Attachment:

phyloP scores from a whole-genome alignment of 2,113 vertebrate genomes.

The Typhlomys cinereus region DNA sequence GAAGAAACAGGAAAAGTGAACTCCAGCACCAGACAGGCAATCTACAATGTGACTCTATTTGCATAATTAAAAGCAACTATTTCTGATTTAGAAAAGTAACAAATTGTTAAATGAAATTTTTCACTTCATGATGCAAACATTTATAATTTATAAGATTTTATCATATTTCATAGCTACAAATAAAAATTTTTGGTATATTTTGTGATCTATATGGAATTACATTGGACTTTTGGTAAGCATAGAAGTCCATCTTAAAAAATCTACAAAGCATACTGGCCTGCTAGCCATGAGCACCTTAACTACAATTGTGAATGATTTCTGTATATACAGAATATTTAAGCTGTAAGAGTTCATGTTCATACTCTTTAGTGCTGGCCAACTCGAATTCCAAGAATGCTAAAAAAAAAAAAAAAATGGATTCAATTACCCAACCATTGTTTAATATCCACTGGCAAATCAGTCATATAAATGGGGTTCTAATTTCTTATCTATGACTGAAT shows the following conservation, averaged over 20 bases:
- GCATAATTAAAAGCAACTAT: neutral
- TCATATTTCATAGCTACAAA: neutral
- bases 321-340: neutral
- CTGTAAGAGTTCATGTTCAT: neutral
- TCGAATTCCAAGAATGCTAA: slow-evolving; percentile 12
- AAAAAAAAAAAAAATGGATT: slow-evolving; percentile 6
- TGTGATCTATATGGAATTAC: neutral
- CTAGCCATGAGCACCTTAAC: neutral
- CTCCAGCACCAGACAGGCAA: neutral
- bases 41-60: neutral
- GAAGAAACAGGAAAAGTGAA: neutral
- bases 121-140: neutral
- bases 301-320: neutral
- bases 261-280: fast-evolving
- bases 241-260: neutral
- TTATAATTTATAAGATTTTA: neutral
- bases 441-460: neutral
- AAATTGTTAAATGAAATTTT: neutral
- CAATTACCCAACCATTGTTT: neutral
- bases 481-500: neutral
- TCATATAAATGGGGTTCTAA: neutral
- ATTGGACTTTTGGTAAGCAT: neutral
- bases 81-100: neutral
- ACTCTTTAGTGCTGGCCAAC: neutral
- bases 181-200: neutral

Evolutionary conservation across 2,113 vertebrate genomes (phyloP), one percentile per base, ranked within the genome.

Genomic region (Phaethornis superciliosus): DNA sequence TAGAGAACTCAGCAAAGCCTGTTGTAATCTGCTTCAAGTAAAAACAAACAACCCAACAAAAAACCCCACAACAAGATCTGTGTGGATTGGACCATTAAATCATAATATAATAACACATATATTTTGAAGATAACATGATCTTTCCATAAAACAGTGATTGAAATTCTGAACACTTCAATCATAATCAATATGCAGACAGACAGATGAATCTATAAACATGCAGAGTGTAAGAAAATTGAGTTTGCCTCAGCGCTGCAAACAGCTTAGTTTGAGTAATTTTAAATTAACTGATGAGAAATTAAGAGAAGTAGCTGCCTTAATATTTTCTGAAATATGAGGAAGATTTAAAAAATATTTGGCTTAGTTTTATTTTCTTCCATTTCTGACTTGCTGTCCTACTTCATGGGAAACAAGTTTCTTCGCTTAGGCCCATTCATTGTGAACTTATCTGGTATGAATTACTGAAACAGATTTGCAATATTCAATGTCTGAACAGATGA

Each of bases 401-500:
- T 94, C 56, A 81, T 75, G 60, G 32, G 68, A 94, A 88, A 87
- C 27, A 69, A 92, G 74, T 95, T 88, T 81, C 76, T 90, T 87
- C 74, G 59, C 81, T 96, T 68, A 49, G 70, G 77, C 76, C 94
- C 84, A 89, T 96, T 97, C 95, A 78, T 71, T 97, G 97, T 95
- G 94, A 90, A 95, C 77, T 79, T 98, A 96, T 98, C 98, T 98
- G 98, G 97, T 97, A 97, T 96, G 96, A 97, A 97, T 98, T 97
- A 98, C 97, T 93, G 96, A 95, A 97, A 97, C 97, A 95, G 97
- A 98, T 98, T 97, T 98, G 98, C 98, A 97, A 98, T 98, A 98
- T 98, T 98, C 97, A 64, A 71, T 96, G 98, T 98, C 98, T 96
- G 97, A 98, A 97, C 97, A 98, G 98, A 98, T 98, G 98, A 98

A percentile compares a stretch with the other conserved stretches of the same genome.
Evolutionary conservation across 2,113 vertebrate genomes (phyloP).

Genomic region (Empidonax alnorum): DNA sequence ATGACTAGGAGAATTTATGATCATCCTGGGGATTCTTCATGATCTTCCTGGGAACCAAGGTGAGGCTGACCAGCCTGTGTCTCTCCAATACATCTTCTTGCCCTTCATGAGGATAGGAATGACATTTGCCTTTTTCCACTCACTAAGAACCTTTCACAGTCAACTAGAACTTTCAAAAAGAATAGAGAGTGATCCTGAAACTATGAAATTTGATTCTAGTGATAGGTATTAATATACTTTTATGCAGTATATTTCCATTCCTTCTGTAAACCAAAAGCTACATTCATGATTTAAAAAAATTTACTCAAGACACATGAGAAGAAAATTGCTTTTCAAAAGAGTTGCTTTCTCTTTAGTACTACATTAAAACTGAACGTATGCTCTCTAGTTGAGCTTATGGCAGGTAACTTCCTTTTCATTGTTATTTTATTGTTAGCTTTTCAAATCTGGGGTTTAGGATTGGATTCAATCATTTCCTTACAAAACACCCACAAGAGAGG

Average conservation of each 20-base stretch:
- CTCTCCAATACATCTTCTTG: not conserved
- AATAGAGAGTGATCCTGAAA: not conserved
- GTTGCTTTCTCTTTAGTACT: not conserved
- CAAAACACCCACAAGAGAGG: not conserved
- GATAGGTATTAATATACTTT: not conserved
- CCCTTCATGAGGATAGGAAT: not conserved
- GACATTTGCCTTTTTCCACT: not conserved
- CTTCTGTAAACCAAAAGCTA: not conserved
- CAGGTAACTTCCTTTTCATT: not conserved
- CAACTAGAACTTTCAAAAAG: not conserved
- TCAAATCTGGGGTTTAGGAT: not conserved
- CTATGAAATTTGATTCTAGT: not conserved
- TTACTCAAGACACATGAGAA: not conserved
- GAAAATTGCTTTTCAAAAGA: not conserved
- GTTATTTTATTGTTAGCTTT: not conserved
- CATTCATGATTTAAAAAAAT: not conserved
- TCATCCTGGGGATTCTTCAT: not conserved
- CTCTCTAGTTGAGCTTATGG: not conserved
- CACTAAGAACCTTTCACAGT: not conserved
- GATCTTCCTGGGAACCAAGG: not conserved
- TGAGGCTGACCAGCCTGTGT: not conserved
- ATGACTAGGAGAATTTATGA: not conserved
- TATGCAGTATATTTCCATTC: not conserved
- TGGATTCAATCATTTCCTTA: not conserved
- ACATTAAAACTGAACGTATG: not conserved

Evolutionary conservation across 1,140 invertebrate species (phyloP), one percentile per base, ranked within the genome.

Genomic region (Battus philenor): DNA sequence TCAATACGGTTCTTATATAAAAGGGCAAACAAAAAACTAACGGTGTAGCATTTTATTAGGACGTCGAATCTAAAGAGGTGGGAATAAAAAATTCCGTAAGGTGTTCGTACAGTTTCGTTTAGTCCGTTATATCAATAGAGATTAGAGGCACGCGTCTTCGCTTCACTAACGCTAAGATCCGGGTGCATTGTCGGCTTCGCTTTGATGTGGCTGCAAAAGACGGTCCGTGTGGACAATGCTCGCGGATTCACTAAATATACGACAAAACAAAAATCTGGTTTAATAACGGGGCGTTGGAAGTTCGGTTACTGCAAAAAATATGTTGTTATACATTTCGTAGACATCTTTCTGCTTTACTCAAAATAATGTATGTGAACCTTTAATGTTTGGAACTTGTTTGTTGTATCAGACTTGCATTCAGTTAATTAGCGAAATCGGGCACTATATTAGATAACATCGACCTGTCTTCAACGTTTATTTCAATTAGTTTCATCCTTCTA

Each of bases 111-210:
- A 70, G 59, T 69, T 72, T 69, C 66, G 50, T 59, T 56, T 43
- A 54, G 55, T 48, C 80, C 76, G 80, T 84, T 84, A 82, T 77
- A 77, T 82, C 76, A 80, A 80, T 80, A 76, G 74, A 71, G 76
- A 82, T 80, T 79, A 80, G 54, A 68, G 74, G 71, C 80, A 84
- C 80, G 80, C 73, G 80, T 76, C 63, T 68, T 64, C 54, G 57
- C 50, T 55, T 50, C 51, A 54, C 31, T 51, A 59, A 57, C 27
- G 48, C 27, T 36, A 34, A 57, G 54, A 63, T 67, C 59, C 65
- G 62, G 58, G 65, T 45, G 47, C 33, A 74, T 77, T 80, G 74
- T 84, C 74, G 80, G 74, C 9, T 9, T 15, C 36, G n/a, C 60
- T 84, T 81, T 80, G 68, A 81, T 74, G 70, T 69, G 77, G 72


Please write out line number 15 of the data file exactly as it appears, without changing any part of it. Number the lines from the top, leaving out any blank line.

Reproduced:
- bases 301-320: neutral